ELIHU INSELBUCH [*]
Many consumer organizations, public advocates, labor unions, and plaintiffs' lawyers view the United States' system of contingent fees as nothing less than the average citizen's "key to the courthouse door," giving all aggrieved persons access to our system of justice without regard to their financial state.  Others, including some defense counsel and academics funded by or speaking for corporations and their insurers, view them as the bane of our legal system, the source of frivolous and expensive litigation that lines the pockets of the claimants' lawyers with unwarranted and extravagant fees.  Despite a 1994 formal opinion of the American Bar Association finding contingent fees to be squarely within the bounds of American legal ethics,  they remain subject to attack by their critics. As Congress and some state legislatures continue to debate the subject of "tort reform,"  however its advocates may define it, contingent fees will almost certainly remain among the primary targets of the cries for change.
Most of the calls to limit or eliminate contingent-fee compensation are at best misguided. If there are real inefficiencies associated with litigation, they do not arise out of the actions of injured plaintiffs and their attorneys, who have no motive to make litigation slower or more expensive. Rather, it is the manufacturers, their insurers, and their attorneys whose economic self-interest leads to prolonged litigation and, in the process, makes the system cumbersome and expensive. This article reviews the role of contingent-fee compensation in the United States' legal system, considers the criticisms leveled against it, and offers alternatives to the critics' suggestions on how to redress the problems that, according to their claims, are the products of such fees. 
THE ROLE OF THE CONTINGENT FEE
In theory, any litigant may retain counsel on a contingent fee basis to pursue or defend against most actions.  Plaintiffs retain counsel on a contingent fee basis to pursue a wide variety of claims outside the arena of tort law, such as actions based on the violation of federal civil rights, antitrust, and securities statutes, and even garden variety collection cases. But the overwhelming number of contingent-fee retentions occur in tort cases, and so for the most part, it is the contingent-fee contract between a tort plaintiff and counsel that has drawn the most attention from the bar and commentators.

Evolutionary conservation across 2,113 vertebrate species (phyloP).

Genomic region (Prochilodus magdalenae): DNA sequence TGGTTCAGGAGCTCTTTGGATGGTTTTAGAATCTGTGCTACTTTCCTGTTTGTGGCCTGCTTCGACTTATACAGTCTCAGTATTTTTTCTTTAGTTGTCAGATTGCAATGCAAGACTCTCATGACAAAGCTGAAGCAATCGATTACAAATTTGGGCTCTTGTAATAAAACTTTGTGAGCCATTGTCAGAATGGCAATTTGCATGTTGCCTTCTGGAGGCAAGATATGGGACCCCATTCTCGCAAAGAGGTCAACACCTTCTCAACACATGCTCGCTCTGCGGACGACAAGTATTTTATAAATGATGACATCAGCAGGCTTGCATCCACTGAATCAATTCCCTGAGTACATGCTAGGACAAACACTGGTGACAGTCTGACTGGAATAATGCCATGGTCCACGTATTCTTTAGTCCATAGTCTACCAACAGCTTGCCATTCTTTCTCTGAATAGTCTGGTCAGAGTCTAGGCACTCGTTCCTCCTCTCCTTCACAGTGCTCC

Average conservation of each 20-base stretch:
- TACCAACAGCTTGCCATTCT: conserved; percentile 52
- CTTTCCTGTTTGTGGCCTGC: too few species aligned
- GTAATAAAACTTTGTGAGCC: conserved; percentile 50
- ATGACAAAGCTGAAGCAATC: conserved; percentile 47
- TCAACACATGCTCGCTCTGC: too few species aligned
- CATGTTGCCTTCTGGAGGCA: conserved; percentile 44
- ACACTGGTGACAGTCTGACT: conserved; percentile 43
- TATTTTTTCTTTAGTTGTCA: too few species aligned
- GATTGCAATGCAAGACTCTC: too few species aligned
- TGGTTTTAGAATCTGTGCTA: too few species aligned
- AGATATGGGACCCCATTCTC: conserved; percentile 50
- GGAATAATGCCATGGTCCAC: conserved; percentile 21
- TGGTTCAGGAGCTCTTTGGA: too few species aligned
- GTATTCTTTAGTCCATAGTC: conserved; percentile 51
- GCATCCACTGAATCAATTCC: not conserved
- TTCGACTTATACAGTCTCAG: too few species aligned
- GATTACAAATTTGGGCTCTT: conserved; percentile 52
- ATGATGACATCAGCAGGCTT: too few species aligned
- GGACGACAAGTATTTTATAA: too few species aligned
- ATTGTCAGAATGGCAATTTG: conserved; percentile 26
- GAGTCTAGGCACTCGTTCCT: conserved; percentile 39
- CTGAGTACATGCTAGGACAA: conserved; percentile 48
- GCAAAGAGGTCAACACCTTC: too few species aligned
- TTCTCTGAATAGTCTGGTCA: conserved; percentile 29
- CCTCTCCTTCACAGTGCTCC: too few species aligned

For at least a century, the use of contingent-fee contracts for legal services has been an accepted practice in the United States.  In this respect, the system of justice in the United States has parted company with its English counterpart, which does not permit contingent-fee contracts.  The English common law considered them illegal on the ground that they were champertous.  The ban appears to have survived in present-day England in large part because of a perception that contingent fees are responsible for excesses resulting from the commercialization of American jurisprudence,  as well as the relative reluctance of British subjects to resort to the legal system to redress wrongs. 
It is perhaps ironic that American critics of the contingent-fee contract cite England as the preferred model.  What they ignore is that in England, a plaintiff with limited means and a claim to assert has recourse to that country's substantial Legal Aid program, which is financed by the government.  The United States, of course, has no comparable nationally financed legal aid program for providing counsel to aggrieved persons in civil cases. Because the United States lacks such a system, the contingent-fee contract is widely recognized as the means by which all Americans may retain counsel to seek legal assistance, no matter what their means may be. Critics in the United States do not suggest the substitution of a nationwide government-funded legal aid system for the contingent fee. …